I am not of one mind – and neither are you. Thanks to Dr. Freud, we are all aware that human beings harbor unconscious thoughts, feelings and impulses that are best not aired in polite society. This discovery did not originate with Freud. Plato compared the human soul to a charioteer trying to control a pair of winged horses, one representing reason and the other the soul’s darker impulses. St. Paul lamented, “I delight in the law of God, in my inmost self, but I see in my members another law at war with the law of my mind and making me captive to the law of sin which dwells in my members.” Goethe’s Faust sounded a similar note: “Two souls, alas, reside within my breast/And each withdraws from and repels its brother.” The dual nature of humankind was explored in such 19th-century literary works as Dostoevsky’s The Double, Wilde’s The Picture of Dorian Gray and Stevenson’s The Strange Case of Dr. Jekyll and Mr. Hyde. Freud’s disciple, Carl Jung, maintained that the human psyche has a “shadow self” made up of cast-off attributes of personality that we may not wish to acknowledge in ourselves. “Until you make the unconscious conscious,” Jung declared, “it will direct your life and you will call it fate.”
But what exactly is the unconscious? All of us perform a thousand routine tasks every day that we are at best only dimly aware of because our attention is usually directed elsewhere. We brush our teeth, tie our shoes and drive to work without really having to think through what we are doing. I can even type sentences like this one without spelling out every word in my head or figuring out where to find the right keys on my computer keyboard. Virtually all the mental processes that enable me to function occur below the level of conscious awareness – and a good thing too, because otherwise I would tie myself in knots just trying to get through the day. The biologist T. H. Huxley, an early defender of Charles Darwin’s theory of natural selection, went so far as to suggest that even our conscious actions are largely the result of unconscious processes. He declared, “The feeling we call volition is not the cause of the voluntary act, but simply the symbol in consciousness of the stage of the brain which is the immediate cause of the act. Like the steam whistle which signals but doesn’t cause the starting of the locomotive.”
By the late 19th century, most psychologists recognized the importance of unconscious drives in shaping human behavior. Freud’s contribution was to transform the word “unconscious” from an adjective to a noun (das Unbewusste in the original German). The unconscious thereby became a place, a nether region of the mind, although not necessarily something that would show up on a brain scan. Without an anatomical structure we can point to, we are reduced to metaphor: most notably the mind as an iceberg with the unconscious -- its largest portion -- lying below the surface of awareness. Although Freud’s concept has gained broad currency, it is not without its detractors, even among fellow psychoanalysts. “There is no such thing as the unconscious,” insisted Eric Fromm, “there are only experiences of which we are aware, and others of which we are not aware, that is, of which we are unconscious. In other words, the phenomenon should be thought of as an adjective, not as a noun.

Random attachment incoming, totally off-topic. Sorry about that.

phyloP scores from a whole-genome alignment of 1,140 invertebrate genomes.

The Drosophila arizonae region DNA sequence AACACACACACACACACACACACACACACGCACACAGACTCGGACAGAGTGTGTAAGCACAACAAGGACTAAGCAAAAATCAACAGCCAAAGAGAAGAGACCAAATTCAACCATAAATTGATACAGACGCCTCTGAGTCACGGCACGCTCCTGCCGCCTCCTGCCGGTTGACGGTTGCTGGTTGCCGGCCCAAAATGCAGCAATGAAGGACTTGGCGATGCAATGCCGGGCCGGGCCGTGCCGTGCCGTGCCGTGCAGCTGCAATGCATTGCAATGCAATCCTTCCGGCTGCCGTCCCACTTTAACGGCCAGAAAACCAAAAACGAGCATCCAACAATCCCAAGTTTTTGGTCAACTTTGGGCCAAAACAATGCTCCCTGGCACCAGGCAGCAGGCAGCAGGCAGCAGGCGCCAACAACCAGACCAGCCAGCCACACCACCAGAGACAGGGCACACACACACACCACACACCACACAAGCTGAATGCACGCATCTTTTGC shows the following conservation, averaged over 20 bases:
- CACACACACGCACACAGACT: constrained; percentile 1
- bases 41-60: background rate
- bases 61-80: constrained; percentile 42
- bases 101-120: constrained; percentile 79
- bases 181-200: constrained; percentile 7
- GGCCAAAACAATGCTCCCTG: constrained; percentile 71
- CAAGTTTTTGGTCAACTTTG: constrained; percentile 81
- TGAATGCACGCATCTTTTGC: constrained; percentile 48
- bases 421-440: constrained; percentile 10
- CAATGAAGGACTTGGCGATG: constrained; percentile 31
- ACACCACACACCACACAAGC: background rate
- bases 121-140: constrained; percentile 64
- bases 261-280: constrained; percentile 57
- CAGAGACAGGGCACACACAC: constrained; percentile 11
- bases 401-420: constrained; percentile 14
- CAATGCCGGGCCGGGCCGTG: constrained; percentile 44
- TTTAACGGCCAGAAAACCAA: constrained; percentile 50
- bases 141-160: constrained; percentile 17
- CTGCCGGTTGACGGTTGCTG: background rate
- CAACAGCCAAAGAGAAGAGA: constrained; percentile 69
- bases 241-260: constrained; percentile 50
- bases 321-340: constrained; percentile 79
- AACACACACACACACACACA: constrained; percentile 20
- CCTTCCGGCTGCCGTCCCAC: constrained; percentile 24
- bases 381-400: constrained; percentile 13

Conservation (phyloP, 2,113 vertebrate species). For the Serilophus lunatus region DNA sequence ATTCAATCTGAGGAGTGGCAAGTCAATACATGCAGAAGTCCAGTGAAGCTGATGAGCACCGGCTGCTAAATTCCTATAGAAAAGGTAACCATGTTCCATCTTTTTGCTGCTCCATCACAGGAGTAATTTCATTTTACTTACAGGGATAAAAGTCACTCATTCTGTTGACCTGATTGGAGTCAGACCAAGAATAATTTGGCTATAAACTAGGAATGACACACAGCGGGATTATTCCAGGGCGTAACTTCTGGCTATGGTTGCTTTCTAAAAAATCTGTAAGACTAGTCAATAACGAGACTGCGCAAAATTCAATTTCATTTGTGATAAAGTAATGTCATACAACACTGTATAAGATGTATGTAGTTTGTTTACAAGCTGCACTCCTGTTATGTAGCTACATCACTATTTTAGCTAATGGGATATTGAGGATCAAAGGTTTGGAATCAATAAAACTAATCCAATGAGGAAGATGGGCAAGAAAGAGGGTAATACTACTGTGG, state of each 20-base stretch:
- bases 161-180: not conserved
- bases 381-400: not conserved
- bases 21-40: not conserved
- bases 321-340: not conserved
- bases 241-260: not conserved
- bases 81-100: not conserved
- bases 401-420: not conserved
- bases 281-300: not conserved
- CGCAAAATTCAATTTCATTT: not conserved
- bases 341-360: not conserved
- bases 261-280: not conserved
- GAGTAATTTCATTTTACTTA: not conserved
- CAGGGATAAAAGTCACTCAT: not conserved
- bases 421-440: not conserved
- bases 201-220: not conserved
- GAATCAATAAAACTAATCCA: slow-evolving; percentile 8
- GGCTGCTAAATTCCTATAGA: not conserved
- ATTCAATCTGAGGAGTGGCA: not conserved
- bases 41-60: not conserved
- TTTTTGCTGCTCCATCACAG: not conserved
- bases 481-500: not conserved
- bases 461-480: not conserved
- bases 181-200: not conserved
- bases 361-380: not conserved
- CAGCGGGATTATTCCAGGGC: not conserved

Mark Twain -- as acute an observer of human nature as you could ask for -- may have been onto something with his lunar metaphor above. I doubt he had much truck with the unconscious as such, but the dark side of the moon would capture it as well as any iceberg. Twain, of course, assumed people were fully aware of what lay hidden on the dark side they never showed to anyone, without realizing there might also be stuff they were hiding from themselves. In purely astronomical terms, the dark side of the moon is a bit of a misnomer, since the far side of the moon is no darker than the near side. The sun illuminates both sides in turn. But due to a gravitational effect known as tidal locking, the moon rotates on its axis only once during each complete orbit of the earth. As a result, the same side always faces the earth and the far side remains forever unseen by anyone looking up at the night sky.
Think of the man in the moon as the face we present to the world, as well to ourselves. It appears to be complete, but it is two-dimensional. In order to get a fully rounded view, we have to explore the dark side – that is to say, the unseen side. But just because certain elements of our psyche are unseen doesn’t mean they are invisible. As long as they remain unconscious, we tend to project them onto everything in God’s creation. So if you want to know what you can’t abide in yourself, pay close attention to what you find most objectionable in your fellow human beings. "The world is only the mirror of ourselves," Henry Miller once wrote. "If it's something to make one puke, why then puke, me lads, it's your own sick mugs you're looking at!"
C.G. Jung, Memories, Dreams, Reflections
Frank Tallis, Hidden Minds, A History of the Unconscious
Erich Fromm, Beyond the Chains of Illusion: My Encounter with Marx and Freud
Henry Miller, The Cosmological Eye